Emotions have run high since United States president Barack Obama announced the death of Osama bin Laden.
“The head of the snake is gone,” said Rudi Dekkers, the owner of the flight school that trained the two terrorist pilots responsible for killing thousands in the World Trade Center towers.
Bin Laden’s death marks a turning point of nearly a decade of grief, anger, and insecurity for all effected by the tragedies of 9-11. The tragic events of that day will forever be present as a reminder and a threat of the destructive capacities of terrorism.
But always remembering must not mean we stay locked in the past: Amidst great pain and fear, issues of remorse, forgiveness, and rehumanization are beginning to surface in light of the gross human rights violations that followed September 11, 2001.
In the Journal of Humanistic Psychology, author Pumla Gobodo-Madikizela draws on experiences from the South African apartheid to remind us what remorse, forgiveness and rehumanization look like in the aftermath of gross human rights violations.
Entitled, Remorse, Forgiveness, and Rehumanization: Stories from South Africa, Gobodo-Madikizela explores the phenomenon of transformative forgiveness in the aftershock of horror. Gobodo-Madikizela words offer a timely and relevant breakdown of how forgiveness evolves—in the light of mass atrocities.
Here’s some highlights:
- Forgiveness: adding insult to injury is a rut that must be carefully avoided when speaking of “forgiveness” in cases of great human atrocity. One must allow those who have experienced traumatic loss to regain dignity, respect, and control. In essence, forgiveness is a rebuilding of what was lost, in a way that matters in today’s reality. In the face of trauma, a person’s relationship with himself or herself becomes wounded and their connection with others becomes severed. Regaining a sense of inner dignity and control along with the healing of relationships allows for adaptation to a “new-normal.”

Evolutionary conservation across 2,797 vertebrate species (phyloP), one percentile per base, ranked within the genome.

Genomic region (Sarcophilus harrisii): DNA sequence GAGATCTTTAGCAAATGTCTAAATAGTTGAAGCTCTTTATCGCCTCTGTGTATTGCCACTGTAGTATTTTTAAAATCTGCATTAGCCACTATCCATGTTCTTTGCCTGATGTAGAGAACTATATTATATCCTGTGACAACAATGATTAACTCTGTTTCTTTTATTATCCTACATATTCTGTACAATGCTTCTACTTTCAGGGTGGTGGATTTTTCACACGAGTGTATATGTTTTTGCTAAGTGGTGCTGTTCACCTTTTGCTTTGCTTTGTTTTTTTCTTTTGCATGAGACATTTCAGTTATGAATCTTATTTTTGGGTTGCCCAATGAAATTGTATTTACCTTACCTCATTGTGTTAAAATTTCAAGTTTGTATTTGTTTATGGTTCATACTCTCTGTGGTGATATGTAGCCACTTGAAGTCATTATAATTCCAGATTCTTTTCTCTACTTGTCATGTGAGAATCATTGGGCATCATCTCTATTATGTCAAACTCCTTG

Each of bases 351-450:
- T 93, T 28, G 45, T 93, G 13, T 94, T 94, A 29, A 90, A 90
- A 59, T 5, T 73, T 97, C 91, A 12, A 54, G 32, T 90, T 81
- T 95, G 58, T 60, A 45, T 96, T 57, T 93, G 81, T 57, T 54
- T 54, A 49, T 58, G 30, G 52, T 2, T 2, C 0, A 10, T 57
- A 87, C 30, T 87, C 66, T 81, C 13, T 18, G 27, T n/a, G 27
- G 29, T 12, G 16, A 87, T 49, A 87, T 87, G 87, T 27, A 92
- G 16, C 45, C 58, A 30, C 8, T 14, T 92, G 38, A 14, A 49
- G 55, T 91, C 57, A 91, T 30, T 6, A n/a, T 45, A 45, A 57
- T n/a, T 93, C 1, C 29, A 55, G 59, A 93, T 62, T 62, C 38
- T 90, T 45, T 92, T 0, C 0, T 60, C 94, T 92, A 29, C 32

- An offering in place of revenge: when we give up revenge, forgiveness becomes an attainable goal. Mourning becomes a process of letting go while acknowledging the experience of negative emotions including rage, revenge and resentment. Through this lens, forgiveness is not just “letting go” nor is it forgetting, but instead involves a new way of thinking about the experience of the trauma and the emotional aftermath; giving the pain less power over the sufferer’s existence.
- Allow for humanization of the victim or sufferer: In the face of great atrocity, dehumanization often occurs in those left behind, adding invisible anguish to their lives. Emotional expression means plays an integral part in making that unseen pain visible. Through the use of narrative storytelling and other means, the sufferer is able to reunite with their felt sense of pain and reaffirming their humanity, their relationship with the outside world, and their own interconnectedness.
Given the atrocities of September 11 and the recent killing of Osama bin Laden, a new window of opportunity has opened to acknowledge what we’ve been through, and what we’ve done, and gradually become the country we want to be.
We must never forget – but do we want to be in a state of shock forever? Our national soul is at stake.
— Liz Schreiber